Broad Commercialization and Scale-Up of Revio Enables Researchers with 15 Times More HiFi Data and High-Quality Human Genomes for Under $1,000
PacBio, a leading developer of high-quality, highly accurate sequencing solutions, today announced the first customer shipments of Revio long-read sequencing systems will commence on March 8, 2023. As previously announced, the Revio system features significant advances in SMRT Cell design, compute, and system architecture. Together, this enables a dramatic increase in throughput and lower sequencing costs with the trusted power of HiFi chemistry, which offers exceptional accuracy and direct methylation detection.
“Revio is a remarkable product, and I am excited to announce the commencement of broad commercial shipments. This is an important step in our mission to enable the promise of genomics to better human health and it is rewarding to see our team successfully execute on our aggressive product development timeline,” said Christian Henry, President and Chief Executive Officer of PacBio. “The Revio system will empower our customers to leverage the power of HiFi sequencing at scale and I believe the system will enable a significant paradigm shift in our understanding of biology.”
With the Revio system, researchers will be able to scale their interrogation of the full genome: from telomere-to-telomere with phasing information, small variants, structural variants, and epigenetic profiles all in the same run. This will allow further exploration of biology and offers the potential to better understand the role of genetics in health and disease.
Among the first customers receiving Revio systems are many who have deep roots in the Human Genome Project: Baylor College of Medicine, the Broad Institute of MIT and Harvard (Broad), Wellcome Sanger Institute, and Washington University in St. Louis. Broad is one of many customers to purchase multiple systems, ordering ten Revio systems to scale long-read sequencing for population sequencing initiatives. The ten Revio systems at Broad will have the same sequencing capacity as 150 Sequel IIe systems.
“With the increased capacity now available, the Broad is looking to scale up significantly and complete several thousand long-read sequencing samples,” said Niall Lennon, Senior Director of Translational Genomics and Institute Scientist at the Broad Institute of MIT and Harvard. “We are focused on proving the utility of long-read sequencing in research and rare disease applications. We are also excited to continue to investigate and push the boundaries of how long-read sequencing could transform discovery with higher resolution isoform sequencing.”
In the plant and animal genomic space, the HudsonAlpha Institute for Biotechnology in Huntsville, Ala., plans to use its Revio systems to scale its efforts to improve crop species. “We can make a big impact when we scale genomics for breeding,” said Josh Clevenger, Ph.D., Faculty Investigator at HudsonAlpha. “It has been difficult to generate enough good quality genomes to understand variation. With the Revio system’s high throughput and high-quality reads, we will be able to quickly and cost-effectively look at genomes to identify traits.”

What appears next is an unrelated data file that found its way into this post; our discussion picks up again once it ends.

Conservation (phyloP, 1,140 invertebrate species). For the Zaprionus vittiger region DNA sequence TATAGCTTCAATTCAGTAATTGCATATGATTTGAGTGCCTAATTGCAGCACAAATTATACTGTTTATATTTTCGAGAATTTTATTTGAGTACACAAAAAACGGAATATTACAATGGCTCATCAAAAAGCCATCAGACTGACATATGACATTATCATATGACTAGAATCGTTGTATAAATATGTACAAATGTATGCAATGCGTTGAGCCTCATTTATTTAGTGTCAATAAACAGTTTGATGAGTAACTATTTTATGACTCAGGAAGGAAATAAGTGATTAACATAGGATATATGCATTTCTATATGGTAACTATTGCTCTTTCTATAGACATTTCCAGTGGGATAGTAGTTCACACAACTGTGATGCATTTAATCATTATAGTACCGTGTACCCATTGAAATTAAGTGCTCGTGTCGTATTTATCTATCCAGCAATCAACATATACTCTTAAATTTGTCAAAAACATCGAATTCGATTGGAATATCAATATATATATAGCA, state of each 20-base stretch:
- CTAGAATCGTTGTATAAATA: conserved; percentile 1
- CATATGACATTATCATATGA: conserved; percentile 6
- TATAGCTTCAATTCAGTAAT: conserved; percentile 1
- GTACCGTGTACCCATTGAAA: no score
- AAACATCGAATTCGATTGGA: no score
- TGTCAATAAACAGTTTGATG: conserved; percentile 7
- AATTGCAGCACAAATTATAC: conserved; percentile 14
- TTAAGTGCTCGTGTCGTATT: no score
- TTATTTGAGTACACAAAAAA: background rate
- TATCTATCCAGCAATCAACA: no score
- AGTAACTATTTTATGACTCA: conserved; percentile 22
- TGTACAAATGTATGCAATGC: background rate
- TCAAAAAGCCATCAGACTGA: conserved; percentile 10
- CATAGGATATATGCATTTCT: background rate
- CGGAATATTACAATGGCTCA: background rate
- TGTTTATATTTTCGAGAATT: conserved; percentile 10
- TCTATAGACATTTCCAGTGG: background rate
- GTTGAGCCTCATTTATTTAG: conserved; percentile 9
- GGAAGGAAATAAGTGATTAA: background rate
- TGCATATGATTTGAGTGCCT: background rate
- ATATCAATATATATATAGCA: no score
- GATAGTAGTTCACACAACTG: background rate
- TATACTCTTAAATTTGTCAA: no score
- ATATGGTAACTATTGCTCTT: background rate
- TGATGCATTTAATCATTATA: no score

Revio systems will be shipped worldwide, with Mohammed Bin Rashid University of Medicine and Health Sciences (MBRU) set to expand their large-scale research projects with Revio.
“We are thrilled that Mohammed bin Rashid University of Medicine and Health Sciences will be one of the first centers in the world to receive the Revio sequencing technology,” said Alawi Alsheikh-Ali, Professor at MBRU and Chief Academic Officer at Dubai Academic Health Corporation (DAHC). “With its improved throughput and high accuracy, this technology represents a major advancement in the field of DNA sequencing and is expected to accelerate our understanding of the complex biological systems that underlie human health and disease.”
Meanwhile, alongside Darwin Tree of Life sequencing, the Wellcome Sanger Institute is expected to use Revio to increase its utilization of long-read sequencing in various applications, including de novo genome assembly, single-cell transcriptomics, and variant detection.
“We are delighted to be implementing the Revio sequencing platform at the Wellcome Sanger Institute, taking the next step forward to expand our PacBio long-read sequencing technologies,” said Ian Johnston, Associate Director of Sequencing Operations and R&D at the Wellcome Sanger Institute. “The platform’s increased capacity will help to support accelerating the generation of de novo genome assemblies for novel species as we support a goal to sequence all complex life on Earth. The Revio platform provides another step forward in long-read sequencing technology to support our mission to generate and use genome sequences to advance understanding of biology and improve health.”
Additional Revio systems will also be shipped to customers in China, Japan, Korea, Netherlands, and Sweden. Revio systems garnered interest from many institutions in Asia Pacific, and multiple units will be shipped to Macrogen, Berry Genomics, GrandOmics, DNA Link, HaoRui Genomics, and JMDNA.
PacBio announced orders of 76 Revio systems in the quarter ended December 31, 2022, making it the most successful product announcement in PacBio’s history. PacBio expects to ship at least 25 Revio systems during the first quarter of 2023 and will continue to scale throughout the year.
Source – PacBio